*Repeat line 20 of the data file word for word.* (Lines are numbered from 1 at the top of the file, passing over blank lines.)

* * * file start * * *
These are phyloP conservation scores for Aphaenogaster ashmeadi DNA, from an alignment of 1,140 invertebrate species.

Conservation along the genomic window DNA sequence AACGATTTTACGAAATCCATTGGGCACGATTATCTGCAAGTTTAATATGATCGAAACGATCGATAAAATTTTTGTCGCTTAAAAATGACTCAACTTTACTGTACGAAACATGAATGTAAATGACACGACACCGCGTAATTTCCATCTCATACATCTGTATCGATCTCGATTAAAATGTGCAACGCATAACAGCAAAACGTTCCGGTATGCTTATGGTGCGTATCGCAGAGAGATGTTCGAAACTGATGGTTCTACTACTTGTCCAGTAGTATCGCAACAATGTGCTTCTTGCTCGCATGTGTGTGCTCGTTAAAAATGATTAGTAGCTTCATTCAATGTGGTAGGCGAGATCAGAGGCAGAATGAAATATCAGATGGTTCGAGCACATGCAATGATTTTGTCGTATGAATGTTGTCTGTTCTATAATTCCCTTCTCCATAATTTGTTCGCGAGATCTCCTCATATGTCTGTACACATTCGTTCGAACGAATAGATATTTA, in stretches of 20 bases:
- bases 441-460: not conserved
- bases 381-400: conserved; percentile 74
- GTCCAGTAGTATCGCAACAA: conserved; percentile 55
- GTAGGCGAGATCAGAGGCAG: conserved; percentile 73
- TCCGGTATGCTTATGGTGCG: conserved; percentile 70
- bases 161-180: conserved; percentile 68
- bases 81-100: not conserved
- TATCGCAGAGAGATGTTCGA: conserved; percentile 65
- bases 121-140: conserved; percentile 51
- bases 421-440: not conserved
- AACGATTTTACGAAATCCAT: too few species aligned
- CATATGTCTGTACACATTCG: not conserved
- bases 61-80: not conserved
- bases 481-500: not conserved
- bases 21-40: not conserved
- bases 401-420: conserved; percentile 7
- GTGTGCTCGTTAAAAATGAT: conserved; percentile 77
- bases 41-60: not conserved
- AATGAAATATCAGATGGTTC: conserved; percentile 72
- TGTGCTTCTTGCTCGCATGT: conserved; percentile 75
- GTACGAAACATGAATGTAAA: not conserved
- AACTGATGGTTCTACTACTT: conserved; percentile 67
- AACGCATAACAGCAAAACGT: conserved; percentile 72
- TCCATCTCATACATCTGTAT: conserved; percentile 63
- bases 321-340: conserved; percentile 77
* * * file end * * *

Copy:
- bases 41-60: not conserved